Returning to Gyeongju in 885 at age 28 after 10 years of serving the court of Tang China, Choi was received with great honor by the local court of King Heongang and later appointed as a mid-level official in various palace offices. In the declining days of Unified Silla, however, his push for Tang-style reforms of the sclerotic bone-rank caste system and corruption was thwarted, which might have led him to flee the decadence, Professor Mason explains.

The author says that Choi’s biography in “Samguk Sagi” – a historical record of the Three Kingdoms of Korea written by Kim Bu-sik during the Goryeo Dynasty (918-1392) – does not mention his disappointment in having his “Ten Points of Reform” rejected, but describes his despair and self-exile in more general terms:

“Having served in the great Tang to the west, Choi Chi-won returned to his homeland in the east. But he found there only a nation suffering from chaotic rebellions; his feet were restrained, and to make any move would easily meet with disaster. Pained that he could not meet with better fortune after his reception, he did not again seek a career in officialdom.”

The first place the “Lonely Cloud” went to after leaving Gyeongju seems to have been Hwagye-dong Valley, past the grand Ssanggye Temple on Mount Jiri. Folktales say Choi “washed the corruption of his ears” with pure mountain water, while sitting on a rock known as the Se-i-am, literally “Washing-Ears Rock.” He then moved on to devote himself to learning, practicing and teaching the Seondo techniques of wisdom and immortality, the tradition of which extended to the Joseon sage Kim Shi-seup (1435-93) and even to present day through “hidden linage,” the author says. After wandering the southern parts of Unified Silla for decades, Choi is believed to have finally settled at Haein Temple on Mount Gaya in South Gyeongsang. Then he wrote of its history and delved into the world of Taoism, and became a shinseon, a Taoist hermit in immortality.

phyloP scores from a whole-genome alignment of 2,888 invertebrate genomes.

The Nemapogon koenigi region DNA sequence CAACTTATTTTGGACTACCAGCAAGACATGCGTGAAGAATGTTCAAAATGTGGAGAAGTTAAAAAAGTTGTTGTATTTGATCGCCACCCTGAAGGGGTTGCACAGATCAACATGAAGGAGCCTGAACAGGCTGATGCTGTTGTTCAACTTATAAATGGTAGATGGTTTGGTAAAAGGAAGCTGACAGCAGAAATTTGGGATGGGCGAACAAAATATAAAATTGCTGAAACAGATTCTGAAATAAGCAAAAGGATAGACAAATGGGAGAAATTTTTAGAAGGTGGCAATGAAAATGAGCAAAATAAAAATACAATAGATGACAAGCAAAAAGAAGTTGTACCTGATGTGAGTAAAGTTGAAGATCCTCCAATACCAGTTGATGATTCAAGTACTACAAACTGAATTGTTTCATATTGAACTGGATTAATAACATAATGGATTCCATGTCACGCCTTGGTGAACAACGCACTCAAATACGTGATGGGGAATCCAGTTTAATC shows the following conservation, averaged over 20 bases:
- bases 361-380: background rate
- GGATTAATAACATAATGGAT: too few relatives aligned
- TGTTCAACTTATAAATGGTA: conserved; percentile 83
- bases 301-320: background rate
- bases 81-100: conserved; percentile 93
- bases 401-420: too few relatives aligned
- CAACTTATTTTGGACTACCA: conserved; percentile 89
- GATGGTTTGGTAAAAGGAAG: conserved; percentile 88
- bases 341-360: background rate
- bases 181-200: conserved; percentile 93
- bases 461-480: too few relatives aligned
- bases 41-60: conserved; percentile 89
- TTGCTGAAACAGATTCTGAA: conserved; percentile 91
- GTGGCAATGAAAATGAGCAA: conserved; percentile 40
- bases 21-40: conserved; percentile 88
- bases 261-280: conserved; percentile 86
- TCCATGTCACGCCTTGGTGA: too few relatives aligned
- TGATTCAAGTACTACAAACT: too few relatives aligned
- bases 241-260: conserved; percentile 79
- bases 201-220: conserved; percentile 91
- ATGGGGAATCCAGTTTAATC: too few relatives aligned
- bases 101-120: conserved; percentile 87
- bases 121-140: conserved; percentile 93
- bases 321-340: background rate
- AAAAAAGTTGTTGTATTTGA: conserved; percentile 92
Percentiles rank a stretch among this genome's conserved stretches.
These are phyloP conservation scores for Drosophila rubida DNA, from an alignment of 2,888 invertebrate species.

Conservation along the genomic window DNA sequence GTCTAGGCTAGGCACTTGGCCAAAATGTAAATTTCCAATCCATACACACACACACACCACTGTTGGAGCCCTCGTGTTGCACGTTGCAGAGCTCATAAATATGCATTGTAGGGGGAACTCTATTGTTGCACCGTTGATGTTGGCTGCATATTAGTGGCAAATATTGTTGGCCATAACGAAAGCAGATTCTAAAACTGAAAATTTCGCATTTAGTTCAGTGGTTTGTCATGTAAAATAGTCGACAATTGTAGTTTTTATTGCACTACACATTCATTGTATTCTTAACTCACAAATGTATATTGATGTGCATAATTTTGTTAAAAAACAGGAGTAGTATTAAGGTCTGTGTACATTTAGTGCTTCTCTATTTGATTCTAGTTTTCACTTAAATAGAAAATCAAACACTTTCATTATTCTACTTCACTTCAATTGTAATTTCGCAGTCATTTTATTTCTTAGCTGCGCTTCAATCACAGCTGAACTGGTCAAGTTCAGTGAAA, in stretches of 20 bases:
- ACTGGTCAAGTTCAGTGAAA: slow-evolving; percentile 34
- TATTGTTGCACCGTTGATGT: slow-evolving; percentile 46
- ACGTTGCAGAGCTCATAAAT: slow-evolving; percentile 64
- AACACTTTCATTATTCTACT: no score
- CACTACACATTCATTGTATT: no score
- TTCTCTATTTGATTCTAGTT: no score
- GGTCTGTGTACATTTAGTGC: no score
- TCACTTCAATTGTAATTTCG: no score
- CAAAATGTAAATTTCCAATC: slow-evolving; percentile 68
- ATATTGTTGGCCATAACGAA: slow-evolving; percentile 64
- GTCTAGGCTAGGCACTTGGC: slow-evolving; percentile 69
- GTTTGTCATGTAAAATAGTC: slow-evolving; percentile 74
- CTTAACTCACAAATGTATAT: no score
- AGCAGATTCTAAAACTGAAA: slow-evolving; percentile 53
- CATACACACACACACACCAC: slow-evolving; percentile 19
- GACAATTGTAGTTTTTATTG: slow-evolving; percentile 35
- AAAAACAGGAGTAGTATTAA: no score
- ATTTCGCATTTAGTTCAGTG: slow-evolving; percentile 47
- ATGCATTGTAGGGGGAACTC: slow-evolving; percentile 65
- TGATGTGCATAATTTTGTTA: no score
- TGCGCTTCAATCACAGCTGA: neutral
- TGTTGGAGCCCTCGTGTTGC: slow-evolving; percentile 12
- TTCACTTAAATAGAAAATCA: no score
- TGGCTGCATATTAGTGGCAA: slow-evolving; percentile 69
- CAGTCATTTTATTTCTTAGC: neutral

Not to mention his longstanding legacies in the Goryeo Dynasty and the following Joseon Dynasty (1392-1910), Choi still holds unparalleled significance in Korea’s unique cultural identity, including a striking combination of Confucianism, Buddhism and Taoism, underscores Professor Mason.

Kudos to the author’s unceasing effort to chronologically trace the life of “Lonely Cloud” in a reasonable fashion, despite a critical lack of historical records and documents about Choi. This was possible primarily thanks to Professor Mason’s nearly obsessive infatuation with Choi, as clearly seen by his own Korean name, Choi Mae-seon – literally, “a shinseon under a plum tree [in an ideal Taoist garden].”

See you soon in that mysterious place after drinking a couple glasses of makgeolli (rice wine) together, professor.

BY KANG TAE-UK
[kang.taeuk@joongang.co.kr]